Our 10 Favorite Molasses Substitutes You Should Try

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Favorite Molasses Substitutes
Photo by Wei Chen on Unsplash.com

When it comes to baking, molasses is a popular ingredient used to create a unique flavor, chewy texture, and caramel-like color. Unfortunately, molasses is not always available or it could be a concern for some vegan bakers, so you may be wondering what you can use as an alternative. Fortunately, there are several easy and tasty molasses substitutes that can be used when baking.

From honey and maple syrup to blackstrap and coconut sugar, there are plenty of options for those looking for a molasses alternative. This article will explore 10 easy and tasty molasses substitutes that can be used in your baked goods. Whether you’re making cakes, cookies, bread, or anything else, these molasses substitutions will allow you to get the flavor, texture, and color you’re looking for. So, if you’re ready to get baking, then let’s get started!

What is Molasses and Why is it Used in Baking?

Molasses is a thick syrup that is made from the juice that comes from boiling sugar cane or sugar beets. It’s a by-product of the sugar refining process and contains many vitamins and minerals, including iron, calcium, and magnesium.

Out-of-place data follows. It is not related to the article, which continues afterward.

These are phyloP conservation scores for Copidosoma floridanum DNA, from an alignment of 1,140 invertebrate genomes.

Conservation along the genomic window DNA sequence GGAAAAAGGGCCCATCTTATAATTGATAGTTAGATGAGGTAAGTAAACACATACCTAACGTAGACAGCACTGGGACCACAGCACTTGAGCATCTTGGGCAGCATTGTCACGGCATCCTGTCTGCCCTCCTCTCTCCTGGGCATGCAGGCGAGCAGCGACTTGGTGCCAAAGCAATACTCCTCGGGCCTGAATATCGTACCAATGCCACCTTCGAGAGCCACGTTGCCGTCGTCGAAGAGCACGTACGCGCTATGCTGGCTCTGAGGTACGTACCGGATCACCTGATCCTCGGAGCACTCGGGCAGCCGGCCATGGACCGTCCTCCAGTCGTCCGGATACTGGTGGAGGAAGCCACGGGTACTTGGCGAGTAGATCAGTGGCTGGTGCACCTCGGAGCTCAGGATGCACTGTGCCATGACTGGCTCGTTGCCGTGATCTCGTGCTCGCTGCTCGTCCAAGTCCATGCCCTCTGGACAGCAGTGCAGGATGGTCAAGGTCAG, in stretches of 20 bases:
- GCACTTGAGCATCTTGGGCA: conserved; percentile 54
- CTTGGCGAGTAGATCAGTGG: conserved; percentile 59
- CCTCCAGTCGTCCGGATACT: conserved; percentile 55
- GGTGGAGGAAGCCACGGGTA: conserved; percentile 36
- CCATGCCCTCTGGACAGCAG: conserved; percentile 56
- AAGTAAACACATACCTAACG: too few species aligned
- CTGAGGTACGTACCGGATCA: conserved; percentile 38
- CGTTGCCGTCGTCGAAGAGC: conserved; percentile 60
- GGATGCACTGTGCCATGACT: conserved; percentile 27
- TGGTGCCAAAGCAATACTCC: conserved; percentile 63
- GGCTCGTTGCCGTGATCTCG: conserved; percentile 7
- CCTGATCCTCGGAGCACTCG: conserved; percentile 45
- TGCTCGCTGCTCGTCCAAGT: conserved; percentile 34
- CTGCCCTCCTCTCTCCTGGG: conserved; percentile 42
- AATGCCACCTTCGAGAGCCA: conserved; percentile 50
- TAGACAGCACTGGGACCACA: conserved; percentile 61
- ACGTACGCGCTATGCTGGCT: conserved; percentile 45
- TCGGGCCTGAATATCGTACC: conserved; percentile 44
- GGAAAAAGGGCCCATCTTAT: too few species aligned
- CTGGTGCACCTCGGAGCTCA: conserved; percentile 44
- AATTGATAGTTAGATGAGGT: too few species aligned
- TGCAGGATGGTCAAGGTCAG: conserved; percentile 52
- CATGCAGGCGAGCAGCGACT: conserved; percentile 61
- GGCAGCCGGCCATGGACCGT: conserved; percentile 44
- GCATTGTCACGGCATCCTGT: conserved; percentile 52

While molasses can be used in a variety of different foods and recipes, it’s best known for its use in baking. When baking with molasses, the first thing you’ll notice is the unique flavor it creates. While molasses doesn’t have an overpowering taste, it does have a slightly bitter, rich flavor that can’t be replicated by any other ingredient.

It’s this rich, slightly bitter flavor that makes molasses perfect for baking. While these are the main benefits of using molasses in baking, it also has other health benefits that can’t be ignored. For example, molasses is high in several important minerals, including iron and calcium. In fact, molasses can contain up to 46% more calcium than milk. So, if you’re looking for a healthy way to boost your calcium intake, then molasses is a great option.

Our 10 Favorite Molasses Substitutes:

1. Honey

If you’re looking for an easy molasses substitute, then honey is a great option. This sweet syrup can be substituted in a 1:1 ratio, meaning there’s no need to adjust your baking recipe if you’re using molasses. Because honey is sweeter than molasses, you may need to adjust your baking time slightly.

Because all types of honey vary in sweetness and taste, you may need to adjust your baking time to get the best results. When baking with honey, you’ll notice a slightly different texture and color than molasses. Honey is less thick than molasses, so you may not get the same chewy texture. However, you should still get a rich, dark color that can be boosted with a small amount of cocoa powder.